Project to create an Artificial Gravity Open Standard (AR.G.O.S.).
The MARVEL DSRB, designed as the first open platform for artificial gravity research, will consist of several standard MARVELS. To make the most of this unique facility, open standards could be created that inform developers how they should take into account in their designs, the unique range of environments present on a 120-160m diameter rotating facility. Not only that, the exact dimensions of this MARVEL DSRB platform will be provided so developers can start flexing their creativity muscle and be ready when MARVEL becomes available.
Researchers, space industry specialists, architects and talented individuals with an interdisciplinary mind, who have experience or a valuable input to helping create and manage (these) industry standards, or have experience with relevant ISS standards, are invited to contact us here. A link to your research, publications and/or organisation will be published on our platform.
Subsequent versions will be made available to developers through this site. The majority of MARVEL DSRB-ARGOS standards developed will be transferable to other designs.
Some areas that could benefit from this standard:
MARVEL structures + architecture
- Connector node: e.g. how many G it needs to withstand etc.;
- Design constraints on the hull;
- Interface between drop tank and aerospike engine (resistance to stresses, AG);
- Interface between Upper deck of Marvel and detachable compartment+heatshield;(heat shield + crew compartment can disconnect/or crew compartment alone can disconnect;
- Inflatable habitat integration (wear and tear, pressure, creep, etc…)
- Taking into account Coriolis forces when designing crew quarters;
- Vertical ventilation over a gravity gradient;
- Fluids running through a gravity gradient;
Since MARVEL DSRB has the potential to serve as the first Artificial Gravity generating platform and wants to integrate equipment and components for other companies to integrate their equipment and tools with, it is uniquely placed to become an open platform just as the ISS is today. The ISS is different from MARVEL DSRB in that equipment needs to work in a fork of separate environments: one where the DSRB is spinning and where equipment will work in a similar way as on Earth, one where there is complete micro-gravity (in the center of the hub or in an non-spinning MARVEL DSRB) and, unique for the MARVEL DSRB; everything in between. This entire range, from 0 to 1 G, is available due to the Hub-Spoke configuration in which there is one open or accessible internal volume of corridors and habitats.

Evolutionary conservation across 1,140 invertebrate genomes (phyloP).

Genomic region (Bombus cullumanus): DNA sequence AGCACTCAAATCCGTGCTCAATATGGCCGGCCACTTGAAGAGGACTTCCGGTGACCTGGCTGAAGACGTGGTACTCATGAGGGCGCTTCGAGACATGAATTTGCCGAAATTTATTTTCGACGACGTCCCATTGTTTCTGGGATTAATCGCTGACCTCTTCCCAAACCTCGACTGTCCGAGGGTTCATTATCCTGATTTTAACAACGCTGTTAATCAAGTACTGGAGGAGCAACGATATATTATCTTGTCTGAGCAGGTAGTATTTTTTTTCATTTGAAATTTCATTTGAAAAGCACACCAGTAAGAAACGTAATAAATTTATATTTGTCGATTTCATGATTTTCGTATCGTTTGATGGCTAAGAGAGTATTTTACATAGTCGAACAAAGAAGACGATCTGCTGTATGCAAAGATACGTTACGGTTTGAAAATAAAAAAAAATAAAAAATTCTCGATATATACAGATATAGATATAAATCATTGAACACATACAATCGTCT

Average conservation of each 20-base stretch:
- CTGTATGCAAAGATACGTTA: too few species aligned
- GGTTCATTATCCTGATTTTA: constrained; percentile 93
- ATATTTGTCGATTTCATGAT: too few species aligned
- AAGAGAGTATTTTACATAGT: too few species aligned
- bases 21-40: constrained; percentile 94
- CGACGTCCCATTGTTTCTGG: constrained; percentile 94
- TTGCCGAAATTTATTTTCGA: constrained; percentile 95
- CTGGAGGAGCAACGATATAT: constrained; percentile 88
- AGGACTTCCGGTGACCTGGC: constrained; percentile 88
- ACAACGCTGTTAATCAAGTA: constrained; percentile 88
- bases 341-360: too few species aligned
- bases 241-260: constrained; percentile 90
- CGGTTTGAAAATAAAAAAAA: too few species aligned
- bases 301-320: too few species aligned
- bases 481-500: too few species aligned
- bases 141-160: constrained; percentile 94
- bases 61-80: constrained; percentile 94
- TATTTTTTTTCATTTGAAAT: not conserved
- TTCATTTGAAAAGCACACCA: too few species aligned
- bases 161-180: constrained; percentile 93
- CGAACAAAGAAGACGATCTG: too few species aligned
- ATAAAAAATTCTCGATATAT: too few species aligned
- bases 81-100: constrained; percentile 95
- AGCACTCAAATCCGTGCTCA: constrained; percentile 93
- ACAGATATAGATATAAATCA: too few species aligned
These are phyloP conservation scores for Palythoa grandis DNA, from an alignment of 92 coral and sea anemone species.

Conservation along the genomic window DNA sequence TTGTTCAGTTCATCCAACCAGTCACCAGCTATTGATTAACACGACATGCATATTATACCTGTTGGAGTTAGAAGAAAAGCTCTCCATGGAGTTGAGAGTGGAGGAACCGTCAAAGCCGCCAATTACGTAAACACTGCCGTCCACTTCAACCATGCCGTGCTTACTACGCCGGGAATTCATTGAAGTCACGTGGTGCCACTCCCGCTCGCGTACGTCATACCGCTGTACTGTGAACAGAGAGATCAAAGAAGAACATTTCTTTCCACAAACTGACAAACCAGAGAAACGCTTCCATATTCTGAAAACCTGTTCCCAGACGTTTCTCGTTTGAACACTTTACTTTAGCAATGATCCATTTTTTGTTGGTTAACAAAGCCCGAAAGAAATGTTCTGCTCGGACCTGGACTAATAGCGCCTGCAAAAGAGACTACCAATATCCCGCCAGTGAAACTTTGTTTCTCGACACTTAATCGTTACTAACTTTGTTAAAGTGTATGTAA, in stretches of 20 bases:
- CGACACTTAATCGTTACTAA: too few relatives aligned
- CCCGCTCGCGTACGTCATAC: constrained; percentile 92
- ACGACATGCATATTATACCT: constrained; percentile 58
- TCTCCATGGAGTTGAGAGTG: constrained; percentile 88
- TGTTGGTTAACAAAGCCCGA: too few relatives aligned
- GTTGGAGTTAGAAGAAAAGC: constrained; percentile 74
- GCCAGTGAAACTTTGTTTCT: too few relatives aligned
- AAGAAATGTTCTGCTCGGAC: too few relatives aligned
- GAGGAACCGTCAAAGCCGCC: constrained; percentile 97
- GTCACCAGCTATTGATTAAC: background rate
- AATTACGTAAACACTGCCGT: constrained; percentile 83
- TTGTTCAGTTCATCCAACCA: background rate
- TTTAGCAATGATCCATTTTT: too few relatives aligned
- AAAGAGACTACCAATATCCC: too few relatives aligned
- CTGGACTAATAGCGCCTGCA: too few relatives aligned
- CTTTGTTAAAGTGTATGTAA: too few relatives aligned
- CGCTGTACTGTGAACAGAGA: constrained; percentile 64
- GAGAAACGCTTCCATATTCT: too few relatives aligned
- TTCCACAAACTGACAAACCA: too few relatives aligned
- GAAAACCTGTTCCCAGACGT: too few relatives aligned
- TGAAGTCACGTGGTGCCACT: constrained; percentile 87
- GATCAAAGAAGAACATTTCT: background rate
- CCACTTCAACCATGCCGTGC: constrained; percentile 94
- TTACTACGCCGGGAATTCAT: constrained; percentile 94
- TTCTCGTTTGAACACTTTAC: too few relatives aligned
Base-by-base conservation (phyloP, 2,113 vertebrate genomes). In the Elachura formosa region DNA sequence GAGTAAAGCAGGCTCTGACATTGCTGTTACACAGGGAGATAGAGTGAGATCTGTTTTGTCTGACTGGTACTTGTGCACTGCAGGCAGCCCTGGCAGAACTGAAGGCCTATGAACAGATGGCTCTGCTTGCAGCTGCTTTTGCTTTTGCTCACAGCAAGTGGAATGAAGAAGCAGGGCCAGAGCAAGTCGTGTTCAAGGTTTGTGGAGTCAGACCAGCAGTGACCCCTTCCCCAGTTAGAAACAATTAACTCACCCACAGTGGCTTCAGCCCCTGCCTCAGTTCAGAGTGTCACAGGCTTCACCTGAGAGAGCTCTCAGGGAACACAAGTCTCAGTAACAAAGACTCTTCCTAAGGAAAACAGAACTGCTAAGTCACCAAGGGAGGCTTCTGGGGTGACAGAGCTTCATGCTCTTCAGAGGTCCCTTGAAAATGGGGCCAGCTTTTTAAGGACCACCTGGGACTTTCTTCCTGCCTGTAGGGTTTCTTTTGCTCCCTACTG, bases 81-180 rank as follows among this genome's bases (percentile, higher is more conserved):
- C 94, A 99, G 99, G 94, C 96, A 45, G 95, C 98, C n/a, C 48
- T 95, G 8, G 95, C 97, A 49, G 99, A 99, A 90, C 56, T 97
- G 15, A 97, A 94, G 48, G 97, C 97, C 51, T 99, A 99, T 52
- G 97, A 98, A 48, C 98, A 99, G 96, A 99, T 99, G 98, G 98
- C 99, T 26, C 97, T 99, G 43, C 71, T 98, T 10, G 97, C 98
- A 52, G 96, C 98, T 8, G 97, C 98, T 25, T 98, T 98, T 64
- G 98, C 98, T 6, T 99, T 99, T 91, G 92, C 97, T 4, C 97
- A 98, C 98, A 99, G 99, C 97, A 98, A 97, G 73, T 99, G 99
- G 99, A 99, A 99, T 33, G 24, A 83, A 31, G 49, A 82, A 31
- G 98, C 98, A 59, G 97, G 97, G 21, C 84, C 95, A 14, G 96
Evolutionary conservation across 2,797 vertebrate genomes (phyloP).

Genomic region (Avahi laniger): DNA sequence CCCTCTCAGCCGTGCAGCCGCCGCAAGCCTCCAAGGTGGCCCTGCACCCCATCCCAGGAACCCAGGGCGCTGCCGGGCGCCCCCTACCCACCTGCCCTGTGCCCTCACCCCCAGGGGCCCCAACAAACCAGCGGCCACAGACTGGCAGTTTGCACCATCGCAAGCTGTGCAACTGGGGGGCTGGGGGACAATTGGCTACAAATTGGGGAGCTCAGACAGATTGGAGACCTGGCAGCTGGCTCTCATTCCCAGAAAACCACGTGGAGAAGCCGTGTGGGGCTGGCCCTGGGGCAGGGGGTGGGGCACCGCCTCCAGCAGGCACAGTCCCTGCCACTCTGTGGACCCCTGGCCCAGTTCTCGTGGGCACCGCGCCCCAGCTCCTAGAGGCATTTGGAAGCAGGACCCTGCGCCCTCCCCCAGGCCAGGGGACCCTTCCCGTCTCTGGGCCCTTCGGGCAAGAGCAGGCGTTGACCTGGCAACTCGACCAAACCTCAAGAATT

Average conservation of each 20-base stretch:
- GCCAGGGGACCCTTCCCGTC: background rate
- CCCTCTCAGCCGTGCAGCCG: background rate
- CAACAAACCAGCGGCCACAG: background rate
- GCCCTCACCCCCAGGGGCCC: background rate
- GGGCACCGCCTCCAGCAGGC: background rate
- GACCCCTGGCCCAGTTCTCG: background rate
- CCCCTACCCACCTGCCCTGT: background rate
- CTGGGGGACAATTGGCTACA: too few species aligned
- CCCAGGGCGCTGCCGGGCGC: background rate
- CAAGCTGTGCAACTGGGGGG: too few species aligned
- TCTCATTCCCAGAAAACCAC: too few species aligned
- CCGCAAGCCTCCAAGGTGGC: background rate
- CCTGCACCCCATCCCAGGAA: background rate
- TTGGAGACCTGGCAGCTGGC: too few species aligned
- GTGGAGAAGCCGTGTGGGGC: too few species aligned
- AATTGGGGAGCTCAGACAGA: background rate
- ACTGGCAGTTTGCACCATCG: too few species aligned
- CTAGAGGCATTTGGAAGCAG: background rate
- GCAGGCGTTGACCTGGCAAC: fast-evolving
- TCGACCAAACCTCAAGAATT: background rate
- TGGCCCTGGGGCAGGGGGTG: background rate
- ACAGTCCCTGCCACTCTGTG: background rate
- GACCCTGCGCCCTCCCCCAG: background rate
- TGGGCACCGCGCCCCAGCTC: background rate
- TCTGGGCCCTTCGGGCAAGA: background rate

The advantage of having gravity is the fact that we can predict better if things will work due to the likeness to Earth gravity. We also have good data on what happens in microgravity through years of experimentation in the space programs. A common issue is for instance that Life Support Systems work less well than their prototypes on Earth.
On the MARVEL DSRB it becomes however an interesting question if you run plumbing (for fluids, gases) through a gradient range of gravity intensities as you move closer to or farther away from a central hub. How does ventilation work? Will fluids be bouncing around or not? Because the habitats are near the outer edges of the rotating base, and condensed height wise; this might not cause a head ache.
Some equipment will need modification to cope with all gradients, while others do not. Still it is a useful exercise.
It is a good idea to poor all research that already has been performed into preliminary design standards, each building on each other, to design plumbing, equipment and interfaces that will stay functional and reliable in the entire range of gravity intensities. ISS standards might be useful in some areas, in others this will be tailor-made (e.g. taking into account Coriolis effects when designing dizzying crew work areas).
Inspiration: International Docking Standard (IDS). To prevent every country from reinventing the wheel, and in the process of building their national space vehicles coming up with separate and incompatible interfaces to dock ships and spacecraft modules together, the international docking standard was invented. Several years of iteration eventually lead to a standard that every nation and private company can design their ships around. It contains precise common dimensions, tolerances that need to be respected if you want to be able to dock to the ISS.
The International Space Station (ISS) Multilateral Coordination Board (MCB) has approved for public release an International Docking System Standard (IDSS) which contains the information necessary to describe physical features and design loads of a standard docking interface.
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